Latest Accessibility News on Accessify

Validity, Accessibility, Flash: Choose Two

If you’re a Flash developer, and are using the accessibility features of the authoring tool to make your Flash objects directly accessible, you’d probably like to be sure that users of the supported browsers and screen readers can use those features. But common techniques for embedding Flash while still using valid HTML, which is not as easy as it seems, appear to cause trouble when it comes to reaching those users. This all stems from the use of the embed element in the default Flash output HTML, and various tricks exist to quash that renegade element. Andrew Kirkpatrick of Macromedia has put out an evaluation of Flash embedding tricks, testing them for direct accessibility to the Flash object.

A popular method for presenting Flash objects in a valid form is Drew McLellan’s Flash Satay, which strips the object code down to its bare minimum, and removes the embed. This is functional in most cases, and having been demonstrated on A List Apart, has quite a following. But it has some side effects, the worst of which is incompatibility with the screen reader Jaws. Andrew discovered that Satay prevents Jaws from accessing Flash’s accessibility-related internals.

More recently, Bobby Vandersluis presented Unobtrusive Flash Objects (UFO), which alleviates many of Satay’s side effects, as well as passing Andrew’s assistive technology test suite. The HTML page will even validate. Great news, right? Sadly, there are a couple of gotchas that will trouble the hardcore standardistas: first, UFO works by affixing invalid code to a placeholder block via JavaScript. So you haven’t polluted your source, per se, but you’re still inserting invalid code into the document’s DOM tree. That placeholder block is also a little problematic in that it has no semantic value in the context of the document, and in the absence of JavaScript, you’ll only get blank space. (Another script, Geoff Stearns’ FlashObject, exhibits all the same behaviors as UFO.)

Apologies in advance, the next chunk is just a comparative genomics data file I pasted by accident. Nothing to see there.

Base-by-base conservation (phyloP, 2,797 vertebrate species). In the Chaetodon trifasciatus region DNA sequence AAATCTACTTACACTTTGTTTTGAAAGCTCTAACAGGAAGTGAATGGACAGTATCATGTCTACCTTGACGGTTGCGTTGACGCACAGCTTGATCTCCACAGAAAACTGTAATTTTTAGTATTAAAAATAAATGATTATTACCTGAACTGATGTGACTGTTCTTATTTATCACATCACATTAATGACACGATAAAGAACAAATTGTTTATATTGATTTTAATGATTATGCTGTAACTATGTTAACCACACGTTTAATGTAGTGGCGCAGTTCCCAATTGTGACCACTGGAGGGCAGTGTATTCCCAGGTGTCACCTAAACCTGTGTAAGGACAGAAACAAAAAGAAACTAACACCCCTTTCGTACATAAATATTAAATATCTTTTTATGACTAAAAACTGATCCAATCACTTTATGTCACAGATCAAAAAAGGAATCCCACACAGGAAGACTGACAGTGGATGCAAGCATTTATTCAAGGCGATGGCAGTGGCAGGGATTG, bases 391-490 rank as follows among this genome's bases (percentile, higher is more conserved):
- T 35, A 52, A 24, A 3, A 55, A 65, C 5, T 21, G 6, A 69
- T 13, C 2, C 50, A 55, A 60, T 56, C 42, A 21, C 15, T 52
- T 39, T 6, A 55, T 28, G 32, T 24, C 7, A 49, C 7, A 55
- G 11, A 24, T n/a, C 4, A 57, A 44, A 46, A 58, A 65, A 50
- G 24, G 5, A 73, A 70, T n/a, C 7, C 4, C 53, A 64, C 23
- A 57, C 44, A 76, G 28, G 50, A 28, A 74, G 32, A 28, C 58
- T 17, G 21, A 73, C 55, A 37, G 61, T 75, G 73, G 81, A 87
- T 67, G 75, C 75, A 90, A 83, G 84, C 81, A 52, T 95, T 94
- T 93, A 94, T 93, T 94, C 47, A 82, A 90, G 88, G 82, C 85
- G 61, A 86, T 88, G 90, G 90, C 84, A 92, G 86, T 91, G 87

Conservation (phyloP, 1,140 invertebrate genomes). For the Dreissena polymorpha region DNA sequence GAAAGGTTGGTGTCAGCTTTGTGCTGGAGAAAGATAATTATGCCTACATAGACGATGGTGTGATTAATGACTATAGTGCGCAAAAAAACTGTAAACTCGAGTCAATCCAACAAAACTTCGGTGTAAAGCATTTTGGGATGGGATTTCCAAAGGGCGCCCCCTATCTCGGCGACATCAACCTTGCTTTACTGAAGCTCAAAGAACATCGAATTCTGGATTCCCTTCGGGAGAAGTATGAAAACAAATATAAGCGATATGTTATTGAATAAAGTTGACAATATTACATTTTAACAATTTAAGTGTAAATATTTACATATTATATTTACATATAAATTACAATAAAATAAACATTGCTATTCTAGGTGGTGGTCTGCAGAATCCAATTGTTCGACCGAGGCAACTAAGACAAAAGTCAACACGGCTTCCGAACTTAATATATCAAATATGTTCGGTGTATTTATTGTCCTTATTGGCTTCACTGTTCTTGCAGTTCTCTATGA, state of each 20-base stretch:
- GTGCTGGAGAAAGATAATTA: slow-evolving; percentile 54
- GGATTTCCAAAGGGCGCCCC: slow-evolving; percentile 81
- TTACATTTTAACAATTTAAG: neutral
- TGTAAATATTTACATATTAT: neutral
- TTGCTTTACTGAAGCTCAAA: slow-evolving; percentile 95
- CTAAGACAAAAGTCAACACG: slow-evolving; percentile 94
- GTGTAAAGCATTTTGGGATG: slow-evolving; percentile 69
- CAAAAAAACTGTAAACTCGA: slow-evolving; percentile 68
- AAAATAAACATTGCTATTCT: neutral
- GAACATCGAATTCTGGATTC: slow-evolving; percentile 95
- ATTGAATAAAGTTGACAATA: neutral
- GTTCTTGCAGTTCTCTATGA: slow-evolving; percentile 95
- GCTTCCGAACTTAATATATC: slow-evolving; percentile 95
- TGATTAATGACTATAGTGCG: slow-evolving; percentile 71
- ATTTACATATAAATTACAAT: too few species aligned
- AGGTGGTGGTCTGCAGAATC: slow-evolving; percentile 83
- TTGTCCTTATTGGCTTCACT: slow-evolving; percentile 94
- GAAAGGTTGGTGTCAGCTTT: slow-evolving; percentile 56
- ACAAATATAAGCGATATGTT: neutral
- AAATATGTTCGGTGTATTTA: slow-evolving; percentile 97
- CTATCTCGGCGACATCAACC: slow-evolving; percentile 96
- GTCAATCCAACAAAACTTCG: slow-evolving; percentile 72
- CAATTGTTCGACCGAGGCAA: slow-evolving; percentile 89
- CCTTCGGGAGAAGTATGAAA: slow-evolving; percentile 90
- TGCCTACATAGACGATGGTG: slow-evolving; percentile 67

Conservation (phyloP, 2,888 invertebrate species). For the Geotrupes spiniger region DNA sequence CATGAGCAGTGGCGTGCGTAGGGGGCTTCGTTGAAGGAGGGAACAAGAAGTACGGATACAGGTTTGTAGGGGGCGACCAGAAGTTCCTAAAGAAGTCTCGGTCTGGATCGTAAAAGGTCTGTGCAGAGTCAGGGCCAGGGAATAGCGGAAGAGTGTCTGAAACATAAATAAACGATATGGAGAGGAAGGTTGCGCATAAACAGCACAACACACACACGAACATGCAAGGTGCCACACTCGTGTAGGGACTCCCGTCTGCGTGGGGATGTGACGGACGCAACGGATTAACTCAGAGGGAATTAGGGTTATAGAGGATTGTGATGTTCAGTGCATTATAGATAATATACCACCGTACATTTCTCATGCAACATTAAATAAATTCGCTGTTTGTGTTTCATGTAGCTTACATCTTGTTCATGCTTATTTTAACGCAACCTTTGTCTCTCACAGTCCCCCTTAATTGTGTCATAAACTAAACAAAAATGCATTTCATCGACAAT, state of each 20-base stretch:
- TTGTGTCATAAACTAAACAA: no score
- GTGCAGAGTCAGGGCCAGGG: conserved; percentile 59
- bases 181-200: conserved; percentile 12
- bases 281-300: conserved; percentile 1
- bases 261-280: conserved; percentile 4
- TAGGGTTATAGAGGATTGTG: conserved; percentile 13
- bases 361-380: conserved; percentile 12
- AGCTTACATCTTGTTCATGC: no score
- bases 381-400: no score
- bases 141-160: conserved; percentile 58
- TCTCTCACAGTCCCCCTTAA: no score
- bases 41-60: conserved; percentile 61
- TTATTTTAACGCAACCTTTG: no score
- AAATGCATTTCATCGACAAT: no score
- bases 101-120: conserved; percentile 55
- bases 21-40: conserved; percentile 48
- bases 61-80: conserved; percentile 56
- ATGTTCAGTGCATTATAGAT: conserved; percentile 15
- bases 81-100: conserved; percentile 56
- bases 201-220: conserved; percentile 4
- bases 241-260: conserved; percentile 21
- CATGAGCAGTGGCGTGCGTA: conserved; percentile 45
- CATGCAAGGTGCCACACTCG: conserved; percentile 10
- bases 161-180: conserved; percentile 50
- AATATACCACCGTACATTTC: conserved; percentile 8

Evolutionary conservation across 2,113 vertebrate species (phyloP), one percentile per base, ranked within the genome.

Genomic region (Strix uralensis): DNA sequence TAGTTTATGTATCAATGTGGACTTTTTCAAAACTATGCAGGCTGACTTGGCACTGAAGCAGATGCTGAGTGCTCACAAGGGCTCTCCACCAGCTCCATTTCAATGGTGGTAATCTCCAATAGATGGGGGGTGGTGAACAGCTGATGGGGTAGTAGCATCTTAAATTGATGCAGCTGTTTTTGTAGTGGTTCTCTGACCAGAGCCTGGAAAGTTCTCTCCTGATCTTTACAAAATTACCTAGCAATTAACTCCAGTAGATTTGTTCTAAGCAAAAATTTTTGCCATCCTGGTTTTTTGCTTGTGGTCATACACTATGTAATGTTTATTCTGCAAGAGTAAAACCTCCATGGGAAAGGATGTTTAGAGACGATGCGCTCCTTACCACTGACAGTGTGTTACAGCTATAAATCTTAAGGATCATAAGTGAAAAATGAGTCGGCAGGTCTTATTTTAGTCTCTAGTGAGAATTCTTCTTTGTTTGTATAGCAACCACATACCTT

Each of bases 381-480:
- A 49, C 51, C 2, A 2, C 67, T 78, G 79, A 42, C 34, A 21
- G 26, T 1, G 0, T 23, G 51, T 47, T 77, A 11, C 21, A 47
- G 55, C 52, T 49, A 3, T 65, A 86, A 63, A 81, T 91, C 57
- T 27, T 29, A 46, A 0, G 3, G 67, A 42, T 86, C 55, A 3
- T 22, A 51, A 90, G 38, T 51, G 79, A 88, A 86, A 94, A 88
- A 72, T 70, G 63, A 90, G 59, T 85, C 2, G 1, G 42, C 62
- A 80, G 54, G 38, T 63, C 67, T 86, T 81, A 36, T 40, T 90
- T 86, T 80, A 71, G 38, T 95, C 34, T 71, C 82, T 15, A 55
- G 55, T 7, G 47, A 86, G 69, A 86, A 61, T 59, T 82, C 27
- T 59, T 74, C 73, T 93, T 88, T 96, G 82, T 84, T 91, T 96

This information leaves designers with some unattractive choices to make:

Default Macromedia code
This uses the invalid embed element, but otherwise works for all browsers and assistive technologies. It’s accessible, and it’s Flash, but it’s not valid.
Flash Satay
With the leading screen reader unable to access it, this is valid, and it’s Flash, but it’s hard to call it accessible.
UFO and FlashObject
Since it falls back to embed in all browsers other than Internet Explorer on Windows, this approach also fails the validity sniff test, though it does still allow accessible Flash in the tools Andrew tested.
Nested Objects
Ian Hickson offered an approach based on nested objects, but the test shows that Flash objects mis-render or fail in IE 6 for Windows, the Window-Eyes screen reader, and the Home Page Reader talking browser. It’s the worst possible outcome: validity, but neither accessibility nor reliable Flash rendering.

So, who’s to blame? It’s our good friends, legacy and interoperability. Support for object is still lacking in nearly every browser, surprisingly enough, and this has caused the situation to snowball over a number of years. It’s not fun to talk about, or even to remember, but it’s a problem we’ve been facing for years, and will have to face for a few more. There is no quick fix. In fact, there’s nothing to do in this situation but to make sure that each authoring tool, browser and assistive technology has standardized support for object in the near future. Until then, authors using the accessibility features of Flash will have a Hobson’s choice: cheat on validity, or fail to reach the audience they had designed for.

Is there a middle ground? Could there be a technique that is functional across browsers and platforms, doesn’t impede the Flash loading, preserves access to its internal accessibility features, and remains valid? Code jockeys, prick up your ears: this is your next technical challenge.

Filed under: Accessibility
Comments (2) Posted by Accessify on Thursday, August 25, 2005

WAI publishes business case documents

From Shawn Lawton Henry:

The Web Accessibility Initiative (WAI) Education and Outreach Working Group (EOWG) has published Developing a Web Accessibility Business Case for Your Organization

The 5-page resource suite describes social, technical, financial, legal and policy aspects of Web accessibility. It is designed to help organizations develop their own customized business case for Web accessibility. It provides text that can be used as is, as well as guidance on identifying the most relevant factors for a specific organization.

Filed under: Accessibility
Comments Off Posted by Patrick H. Lauke on Tuesday, August 23, 2005

Joe Clark on PDF

What a way to start off the new look of A List Apart with a bang: Joe Clark’s meticulously researched and comprehensive article Facts and Opinions About PDF Accessibility.

You should put the same care into marking up your PDFs that you put into marking up websites.

Filed under: Accessibility
Comments Off Posted by Patrick H. Lauke on Tuesday, August 23, 2005

Mobile Speak Pocket - PDA screenreader